Belen city councilors considering registration fee for vacant buildings
Foreclosed or vacant buildings may soon need to be registered with the city of Belen.
The proposed vacant or foreclosed structure registration ordinance, discussed at the city council's Jan. 7 meeting, would mandate owners of foreclosed or vacant buildings to submit an application and maintenance plan and pay a registration fee.
Failure to do so could result in a $300 fine on top of a gradually increasing registration fee or a lien on the property.
"There is a significant consequence if they do not register and present a plan for maintenance," said the city's Planning and Zoning Director Steve Tomita.
Councilors waited for feedback from residents on the proposed ordinance, but heard from no one.
A second public hearing will be scheduled for the next council meeting before councilors vote on the issue.
This proposed ordinance is a tool the city can use to address the public's outcry to clean up vacant or foreclosed buildings throughout the Hub City, said Councilor Wayne Gallegos.
The ordinance states such structures have created blight, depressed property values, damaged neighborhood integrity, created nuisances, threatened public safety and fostered owner's to neglect maintaining sanitary conditions in these structures.
Under the proposed ordinance, residents would submit a registration application.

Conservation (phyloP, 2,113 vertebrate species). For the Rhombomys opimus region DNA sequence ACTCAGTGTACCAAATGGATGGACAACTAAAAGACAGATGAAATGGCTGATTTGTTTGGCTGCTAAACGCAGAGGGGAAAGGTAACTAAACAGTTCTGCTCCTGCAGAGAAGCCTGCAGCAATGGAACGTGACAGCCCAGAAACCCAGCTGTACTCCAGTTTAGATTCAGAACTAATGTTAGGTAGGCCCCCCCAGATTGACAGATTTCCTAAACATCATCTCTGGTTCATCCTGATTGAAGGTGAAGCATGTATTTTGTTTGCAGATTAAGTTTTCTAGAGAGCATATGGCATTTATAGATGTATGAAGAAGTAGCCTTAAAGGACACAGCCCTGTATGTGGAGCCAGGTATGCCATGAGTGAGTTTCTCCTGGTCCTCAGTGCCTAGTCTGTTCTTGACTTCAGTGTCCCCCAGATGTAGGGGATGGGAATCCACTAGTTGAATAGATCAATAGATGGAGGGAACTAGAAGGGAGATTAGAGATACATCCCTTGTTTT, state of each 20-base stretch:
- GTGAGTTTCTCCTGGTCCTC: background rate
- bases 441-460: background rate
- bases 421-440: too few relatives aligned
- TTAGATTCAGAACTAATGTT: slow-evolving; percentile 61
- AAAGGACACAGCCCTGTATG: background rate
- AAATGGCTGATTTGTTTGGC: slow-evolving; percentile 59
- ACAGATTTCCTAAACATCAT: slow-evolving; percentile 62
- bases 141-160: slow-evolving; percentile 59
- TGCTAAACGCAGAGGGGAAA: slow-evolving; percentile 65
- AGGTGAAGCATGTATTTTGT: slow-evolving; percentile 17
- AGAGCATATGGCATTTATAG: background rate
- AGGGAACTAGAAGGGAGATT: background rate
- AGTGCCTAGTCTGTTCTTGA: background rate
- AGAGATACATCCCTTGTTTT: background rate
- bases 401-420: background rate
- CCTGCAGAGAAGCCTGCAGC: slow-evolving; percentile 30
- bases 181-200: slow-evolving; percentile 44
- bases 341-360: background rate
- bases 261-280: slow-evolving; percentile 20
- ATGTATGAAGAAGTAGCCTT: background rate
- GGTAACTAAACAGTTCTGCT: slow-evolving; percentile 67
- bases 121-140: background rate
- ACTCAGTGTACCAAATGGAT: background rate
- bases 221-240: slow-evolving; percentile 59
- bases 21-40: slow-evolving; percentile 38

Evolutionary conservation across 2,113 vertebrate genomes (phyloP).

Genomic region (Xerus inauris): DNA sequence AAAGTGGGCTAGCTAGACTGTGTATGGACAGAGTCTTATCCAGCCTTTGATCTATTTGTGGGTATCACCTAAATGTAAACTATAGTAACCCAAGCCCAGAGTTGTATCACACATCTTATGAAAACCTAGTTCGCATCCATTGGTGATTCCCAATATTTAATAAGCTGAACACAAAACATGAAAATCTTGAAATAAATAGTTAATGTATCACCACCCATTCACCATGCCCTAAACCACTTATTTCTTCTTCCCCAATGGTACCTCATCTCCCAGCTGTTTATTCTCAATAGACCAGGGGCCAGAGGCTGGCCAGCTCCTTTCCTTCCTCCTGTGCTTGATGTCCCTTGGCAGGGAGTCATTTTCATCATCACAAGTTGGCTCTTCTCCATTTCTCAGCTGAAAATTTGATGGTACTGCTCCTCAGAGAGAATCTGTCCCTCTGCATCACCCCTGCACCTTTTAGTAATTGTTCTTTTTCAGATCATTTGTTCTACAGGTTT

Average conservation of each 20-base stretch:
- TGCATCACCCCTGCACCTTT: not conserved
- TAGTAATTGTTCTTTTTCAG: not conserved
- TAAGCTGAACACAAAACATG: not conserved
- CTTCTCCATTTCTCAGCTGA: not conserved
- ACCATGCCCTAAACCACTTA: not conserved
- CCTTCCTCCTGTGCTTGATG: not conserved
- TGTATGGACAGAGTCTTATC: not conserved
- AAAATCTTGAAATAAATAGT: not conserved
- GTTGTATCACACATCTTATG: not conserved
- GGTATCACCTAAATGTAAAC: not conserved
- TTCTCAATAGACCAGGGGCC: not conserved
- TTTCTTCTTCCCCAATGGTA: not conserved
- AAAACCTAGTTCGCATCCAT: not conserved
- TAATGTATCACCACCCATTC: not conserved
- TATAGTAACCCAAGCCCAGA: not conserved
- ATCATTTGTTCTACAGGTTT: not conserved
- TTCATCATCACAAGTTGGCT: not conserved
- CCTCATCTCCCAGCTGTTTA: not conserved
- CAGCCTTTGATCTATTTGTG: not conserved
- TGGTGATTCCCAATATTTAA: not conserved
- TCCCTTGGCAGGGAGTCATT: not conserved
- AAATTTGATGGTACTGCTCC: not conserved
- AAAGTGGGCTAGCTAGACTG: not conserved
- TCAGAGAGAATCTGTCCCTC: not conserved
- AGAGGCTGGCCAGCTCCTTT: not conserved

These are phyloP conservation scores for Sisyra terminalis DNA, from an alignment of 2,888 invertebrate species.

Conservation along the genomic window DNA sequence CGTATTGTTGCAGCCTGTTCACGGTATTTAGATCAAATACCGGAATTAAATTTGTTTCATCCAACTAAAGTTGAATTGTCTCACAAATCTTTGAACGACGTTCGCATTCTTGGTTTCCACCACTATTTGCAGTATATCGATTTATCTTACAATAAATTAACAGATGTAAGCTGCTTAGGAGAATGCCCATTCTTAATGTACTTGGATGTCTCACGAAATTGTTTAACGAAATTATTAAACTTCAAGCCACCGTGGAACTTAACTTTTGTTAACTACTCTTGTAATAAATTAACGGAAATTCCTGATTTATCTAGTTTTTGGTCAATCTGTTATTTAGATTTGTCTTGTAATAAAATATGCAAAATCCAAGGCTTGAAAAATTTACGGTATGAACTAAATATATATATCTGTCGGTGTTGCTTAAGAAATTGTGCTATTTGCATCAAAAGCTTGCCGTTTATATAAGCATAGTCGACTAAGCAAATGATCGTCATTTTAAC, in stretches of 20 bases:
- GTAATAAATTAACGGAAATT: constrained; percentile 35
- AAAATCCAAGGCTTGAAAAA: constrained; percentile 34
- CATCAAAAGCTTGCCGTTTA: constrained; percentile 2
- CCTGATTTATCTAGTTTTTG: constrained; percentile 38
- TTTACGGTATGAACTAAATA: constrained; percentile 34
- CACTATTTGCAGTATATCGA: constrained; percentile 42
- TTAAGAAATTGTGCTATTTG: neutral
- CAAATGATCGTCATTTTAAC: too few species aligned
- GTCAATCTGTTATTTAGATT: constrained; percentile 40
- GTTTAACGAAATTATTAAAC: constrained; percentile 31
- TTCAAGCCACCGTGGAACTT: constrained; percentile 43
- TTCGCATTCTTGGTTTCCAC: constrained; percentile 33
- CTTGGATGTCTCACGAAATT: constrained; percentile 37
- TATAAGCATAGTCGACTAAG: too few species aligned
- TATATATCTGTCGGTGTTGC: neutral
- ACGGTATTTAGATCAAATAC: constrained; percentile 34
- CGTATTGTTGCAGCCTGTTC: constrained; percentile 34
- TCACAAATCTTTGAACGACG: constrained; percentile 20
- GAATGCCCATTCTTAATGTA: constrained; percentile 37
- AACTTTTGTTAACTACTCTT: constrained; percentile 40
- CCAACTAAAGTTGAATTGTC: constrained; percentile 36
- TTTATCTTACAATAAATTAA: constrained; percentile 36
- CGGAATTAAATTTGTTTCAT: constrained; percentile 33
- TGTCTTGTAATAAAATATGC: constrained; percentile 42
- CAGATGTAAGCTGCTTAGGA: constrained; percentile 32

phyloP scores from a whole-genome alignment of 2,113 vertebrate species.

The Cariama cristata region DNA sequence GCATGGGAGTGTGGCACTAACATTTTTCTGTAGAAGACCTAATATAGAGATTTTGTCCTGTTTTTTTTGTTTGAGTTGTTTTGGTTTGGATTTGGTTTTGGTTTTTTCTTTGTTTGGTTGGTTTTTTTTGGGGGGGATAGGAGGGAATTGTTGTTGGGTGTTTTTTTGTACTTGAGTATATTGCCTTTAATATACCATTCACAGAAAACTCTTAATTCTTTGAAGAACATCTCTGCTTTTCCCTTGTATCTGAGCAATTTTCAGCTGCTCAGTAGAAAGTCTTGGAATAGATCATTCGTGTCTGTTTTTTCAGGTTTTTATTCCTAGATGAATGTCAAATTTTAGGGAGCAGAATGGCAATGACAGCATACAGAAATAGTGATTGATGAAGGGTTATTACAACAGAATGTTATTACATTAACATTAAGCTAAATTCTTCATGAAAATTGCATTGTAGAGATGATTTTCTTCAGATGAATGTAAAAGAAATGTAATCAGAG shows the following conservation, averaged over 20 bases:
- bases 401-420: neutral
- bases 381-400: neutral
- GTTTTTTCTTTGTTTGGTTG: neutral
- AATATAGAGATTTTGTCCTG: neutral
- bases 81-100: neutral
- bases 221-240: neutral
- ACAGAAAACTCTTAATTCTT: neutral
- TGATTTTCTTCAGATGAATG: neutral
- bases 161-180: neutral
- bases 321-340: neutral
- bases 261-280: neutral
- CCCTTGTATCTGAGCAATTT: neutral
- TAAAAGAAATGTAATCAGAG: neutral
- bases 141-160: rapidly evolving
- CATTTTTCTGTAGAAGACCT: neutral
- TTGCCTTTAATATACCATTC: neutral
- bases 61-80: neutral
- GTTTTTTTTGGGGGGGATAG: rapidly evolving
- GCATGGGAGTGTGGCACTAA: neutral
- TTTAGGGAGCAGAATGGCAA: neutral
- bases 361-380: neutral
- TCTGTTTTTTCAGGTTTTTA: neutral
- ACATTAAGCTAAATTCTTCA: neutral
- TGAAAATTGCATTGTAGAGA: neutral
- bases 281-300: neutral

Upon filing the registration form, the owner will have 30 days to submit a vacant building plan, which, depending on the owner's intention of the property, can be a demolition plan, a rehabilitation plan or a plan to secure the building.
The residential registration fee begins at $100 and increases to $150 and $200 for those who fail to register.
The fee scale for commercial properties starts at $150 and increases to $200 and $300.
"It would start out at $150 (for commercial buildings) or $100 (for residential properties)," Tomita said. "If they did not register and did not submit a plan, then they would be fined $300, and then when they came back to register (the registration fee) would be $200 (for commercial buildings) or $150 (for residential properties).
"In other words, there's some big consequences if they do not register."
If residents continue to fail to register, the city can execute their own maintenance plan and place a lien on the property for implementation costs.
Registration fees must be paid annually on the date of the initial filing, according to the proposed ordinance.
An administrative processing fee of $25 will be charged on top of the registration fee.
Gallegos said these fees are comparable to other cities throughout the state who have similar programs.
It is unsure what the city plans to do with the revenue generated from fees or how many individuals would be affected by the proposed ordinance, Tomita said.
Mayor Rudy Jaramillo said the proposed ordinance still needs some work.
Councilor David Carter said the proposed ordinance is missing a mechanism to determine the status of such properties.
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